The Delhi High Court Monday sought response of the Centre on a plea challenging provisions of eight statutes, including the money laundering and banking regulation laws, which do not allow the victims of offences under these laws to initiate prosecution against the offenders.
A bench of Chief Justice D N Patel and Justice C Hari Shankar issued notice to the ministries of Law and Justice, Finance and Corporate Affairs seeking their stand on the petition by an NGO which has contended that offences under the eight laws are only prosecutable by designated agencies, like the Enforcement Directorate for money laundering matters.
According to the petition, the eight legislations under which only a designated agency can initiate prosecution for an offence are -- the Insolvency and Bankruptcy Code, Prevention of Money Laundering Act, Banking Regulation Act, Insurance Act, National Housing Bank Act, the Payments and Settlement Systems Act, Securities Contracts (Regulation) Act and the Securities and Exchange Board of India (SEBI) Act.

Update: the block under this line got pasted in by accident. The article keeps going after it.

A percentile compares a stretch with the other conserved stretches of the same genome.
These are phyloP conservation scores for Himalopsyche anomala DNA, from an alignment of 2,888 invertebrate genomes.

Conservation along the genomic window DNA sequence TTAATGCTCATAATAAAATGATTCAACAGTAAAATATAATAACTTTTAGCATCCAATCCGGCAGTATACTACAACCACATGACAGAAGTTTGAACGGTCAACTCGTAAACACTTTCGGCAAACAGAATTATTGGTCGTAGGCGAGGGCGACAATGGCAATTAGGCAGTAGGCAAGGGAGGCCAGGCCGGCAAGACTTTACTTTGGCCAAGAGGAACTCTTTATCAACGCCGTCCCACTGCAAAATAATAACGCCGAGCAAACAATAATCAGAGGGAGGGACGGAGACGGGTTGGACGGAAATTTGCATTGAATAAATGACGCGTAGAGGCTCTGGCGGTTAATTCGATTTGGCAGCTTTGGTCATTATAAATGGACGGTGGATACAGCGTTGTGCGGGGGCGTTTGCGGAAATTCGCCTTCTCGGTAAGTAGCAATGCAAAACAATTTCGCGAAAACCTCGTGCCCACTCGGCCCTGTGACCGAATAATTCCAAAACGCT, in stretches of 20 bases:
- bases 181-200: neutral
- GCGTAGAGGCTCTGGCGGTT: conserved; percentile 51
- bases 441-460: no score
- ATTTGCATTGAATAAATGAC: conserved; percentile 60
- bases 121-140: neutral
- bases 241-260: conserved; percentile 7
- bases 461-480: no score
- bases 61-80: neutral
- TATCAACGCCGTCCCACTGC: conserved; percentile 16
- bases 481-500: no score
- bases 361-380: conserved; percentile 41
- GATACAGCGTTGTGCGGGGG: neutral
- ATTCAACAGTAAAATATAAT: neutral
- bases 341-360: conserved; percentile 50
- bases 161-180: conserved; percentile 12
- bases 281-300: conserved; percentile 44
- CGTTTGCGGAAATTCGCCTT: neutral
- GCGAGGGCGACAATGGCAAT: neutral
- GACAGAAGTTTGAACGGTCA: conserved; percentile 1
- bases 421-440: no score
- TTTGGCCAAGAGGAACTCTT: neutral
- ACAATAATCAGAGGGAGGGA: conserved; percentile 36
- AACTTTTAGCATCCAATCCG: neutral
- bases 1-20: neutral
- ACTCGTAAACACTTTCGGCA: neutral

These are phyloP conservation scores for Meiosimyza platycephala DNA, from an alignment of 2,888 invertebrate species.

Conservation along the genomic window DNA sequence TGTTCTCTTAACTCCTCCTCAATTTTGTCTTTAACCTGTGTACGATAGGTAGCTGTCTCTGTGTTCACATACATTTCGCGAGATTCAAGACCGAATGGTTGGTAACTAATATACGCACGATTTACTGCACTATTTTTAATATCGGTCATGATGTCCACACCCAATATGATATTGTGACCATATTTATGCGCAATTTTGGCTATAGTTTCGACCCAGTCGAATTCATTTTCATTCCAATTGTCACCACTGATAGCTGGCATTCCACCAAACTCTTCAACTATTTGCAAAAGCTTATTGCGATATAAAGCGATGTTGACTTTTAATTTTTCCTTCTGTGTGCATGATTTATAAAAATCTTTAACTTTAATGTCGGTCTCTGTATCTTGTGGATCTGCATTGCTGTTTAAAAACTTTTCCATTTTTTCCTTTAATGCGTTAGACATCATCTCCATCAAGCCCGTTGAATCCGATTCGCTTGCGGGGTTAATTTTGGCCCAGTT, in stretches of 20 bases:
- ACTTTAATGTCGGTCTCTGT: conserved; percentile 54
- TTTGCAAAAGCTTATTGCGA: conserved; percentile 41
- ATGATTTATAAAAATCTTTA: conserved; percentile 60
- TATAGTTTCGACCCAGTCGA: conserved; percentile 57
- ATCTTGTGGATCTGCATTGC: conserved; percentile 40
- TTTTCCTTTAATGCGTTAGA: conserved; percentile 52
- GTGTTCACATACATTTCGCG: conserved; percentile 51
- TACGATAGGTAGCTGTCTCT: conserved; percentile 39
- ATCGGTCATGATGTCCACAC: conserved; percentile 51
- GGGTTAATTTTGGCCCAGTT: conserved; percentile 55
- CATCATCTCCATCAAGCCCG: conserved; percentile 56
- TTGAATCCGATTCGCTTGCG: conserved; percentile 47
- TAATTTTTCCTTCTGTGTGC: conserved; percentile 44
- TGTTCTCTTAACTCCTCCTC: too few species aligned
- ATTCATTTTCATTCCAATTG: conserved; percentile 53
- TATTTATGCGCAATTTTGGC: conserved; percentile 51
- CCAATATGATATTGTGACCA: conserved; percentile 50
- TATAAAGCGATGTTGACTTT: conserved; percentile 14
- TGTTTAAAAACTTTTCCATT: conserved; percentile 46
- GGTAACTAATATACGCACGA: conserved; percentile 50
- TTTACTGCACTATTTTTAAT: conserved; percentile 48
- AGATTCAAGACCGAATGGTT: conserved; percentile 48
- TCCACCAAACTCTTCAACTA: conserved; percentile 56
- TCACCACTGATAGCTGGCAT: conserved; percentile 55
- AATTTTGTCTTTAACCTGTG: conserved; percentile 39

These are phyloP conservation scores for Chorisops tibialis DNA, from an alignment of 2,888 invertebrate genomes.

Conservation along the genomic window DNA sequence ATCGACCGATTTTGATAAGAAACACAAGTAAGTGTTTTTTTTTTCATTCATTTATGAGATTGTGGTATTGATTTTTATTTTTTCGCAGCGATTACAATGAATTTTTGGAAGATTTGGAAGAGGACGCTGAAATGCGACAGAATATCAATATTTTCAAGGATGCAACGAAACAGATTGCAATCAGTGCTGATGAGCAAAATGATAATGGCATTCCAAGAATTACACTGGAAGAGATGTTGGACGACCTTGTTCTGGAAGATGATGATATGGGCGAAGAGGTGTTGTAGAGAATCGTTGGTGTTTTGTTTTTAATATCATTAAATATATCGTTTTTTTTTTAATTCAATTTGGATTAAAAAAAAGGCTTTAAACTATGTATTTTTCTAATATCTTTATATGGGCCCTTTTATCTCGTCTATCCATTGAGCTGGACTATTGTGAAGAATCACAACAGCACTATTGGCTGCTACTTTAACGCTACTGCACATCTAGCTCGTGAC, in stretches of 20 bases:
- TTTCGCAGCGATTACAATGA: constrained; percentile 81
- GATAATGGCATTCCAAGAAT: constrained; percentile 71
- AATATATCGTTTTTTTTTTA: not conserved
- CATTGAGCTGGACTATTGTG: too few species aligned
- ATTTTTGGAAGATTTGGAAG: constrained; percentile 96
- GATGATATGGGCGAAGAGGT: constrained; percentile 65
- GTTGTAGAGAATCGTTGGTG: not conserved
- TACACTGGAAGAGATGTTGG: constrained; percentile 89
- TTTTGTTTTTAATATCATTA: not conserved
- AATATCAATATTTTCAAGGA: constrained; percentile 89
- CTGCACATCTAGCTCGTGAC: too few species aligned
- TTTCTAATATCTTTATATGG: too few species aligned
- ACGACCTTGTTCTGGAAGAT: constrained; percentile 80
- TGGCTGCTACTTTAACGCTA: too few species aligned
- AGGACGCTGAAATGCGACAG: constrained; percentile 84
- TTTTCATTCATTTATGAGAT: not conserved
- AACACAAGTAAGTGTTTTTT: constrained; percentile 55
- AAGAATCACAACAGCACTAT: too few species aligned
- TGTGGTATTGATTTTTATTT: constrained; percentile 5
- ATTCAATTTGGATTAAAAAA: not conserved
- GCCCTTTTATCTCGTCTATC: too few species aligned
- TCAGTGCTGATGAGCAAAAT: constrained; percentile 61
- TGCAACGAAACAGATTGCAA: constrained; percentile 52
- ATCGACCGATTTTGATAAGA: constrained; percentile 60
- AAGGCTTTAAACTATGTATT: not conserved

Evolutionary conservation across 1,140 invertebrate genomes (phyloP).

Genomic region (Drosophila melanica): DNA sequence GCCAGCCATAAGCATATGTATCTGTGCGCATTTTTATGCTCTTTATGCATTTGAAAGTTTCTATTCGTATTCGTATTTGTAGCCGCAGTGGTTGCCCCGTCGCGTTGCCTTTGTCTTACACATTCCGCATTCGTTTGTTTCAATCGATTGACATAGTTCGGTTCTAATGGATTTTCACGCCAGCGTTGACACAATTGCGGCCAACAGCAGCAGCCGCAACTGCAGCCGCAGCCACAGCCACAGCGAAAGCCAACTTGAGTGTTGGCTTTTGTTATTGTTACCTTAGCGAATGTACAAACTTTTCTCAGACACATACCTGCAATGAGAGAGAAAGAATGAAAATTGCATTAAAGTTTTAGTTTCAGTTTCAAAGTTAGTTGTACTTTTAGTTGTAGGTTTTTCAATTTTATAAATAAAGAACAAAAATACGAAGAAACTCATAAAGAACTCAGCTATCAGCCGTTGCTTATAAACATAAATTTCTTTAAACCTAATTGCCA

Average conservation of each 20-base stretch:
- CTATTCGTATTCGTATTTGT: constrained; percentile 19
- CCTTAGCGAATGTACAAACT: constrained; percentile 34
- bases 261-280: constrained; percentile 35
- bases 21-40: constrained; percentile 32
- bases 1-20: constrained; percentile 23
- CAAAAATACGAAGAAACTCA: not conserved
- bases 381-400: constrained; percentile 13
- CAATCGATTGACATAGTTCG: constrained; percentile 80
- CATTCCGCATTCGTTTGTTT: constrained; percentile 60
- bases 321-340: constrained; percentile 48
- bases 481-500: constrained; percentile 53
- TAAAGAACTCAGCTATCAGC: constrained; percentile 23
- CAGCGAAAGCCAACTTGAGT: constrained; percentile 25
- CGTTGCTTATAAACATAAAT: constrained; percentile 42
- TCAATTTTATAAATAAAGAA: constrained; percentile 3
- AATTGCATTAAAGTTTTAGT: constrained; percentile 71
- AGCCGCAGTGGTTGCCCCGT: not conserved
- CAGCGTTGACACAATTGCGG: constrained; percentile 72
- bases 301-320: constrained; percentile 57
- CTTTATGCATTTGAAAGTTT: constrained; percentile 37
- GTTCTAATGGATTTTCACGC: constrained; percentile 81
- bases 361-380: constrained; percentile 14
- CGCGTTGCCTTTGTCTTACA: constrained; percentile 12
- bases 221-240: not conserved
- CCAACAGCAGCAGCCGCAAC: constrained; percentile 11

The petition by 'India Awake for Transparency' has contended that offences under these statutes "have public victims", but they are "stripped" of their rights for justice and "left at the mercy of the designated agency".
It has contended that there was a similar bar under the UIDAI Act (Aadhaar) but it was struck down by the Supreme Court.
The NGO has urged the high court to strike down the provisions, in each of the eight laws, which bar victims from initiating prosecution be declared as arbitrary, unreasonable and ultra vires the Constitution.
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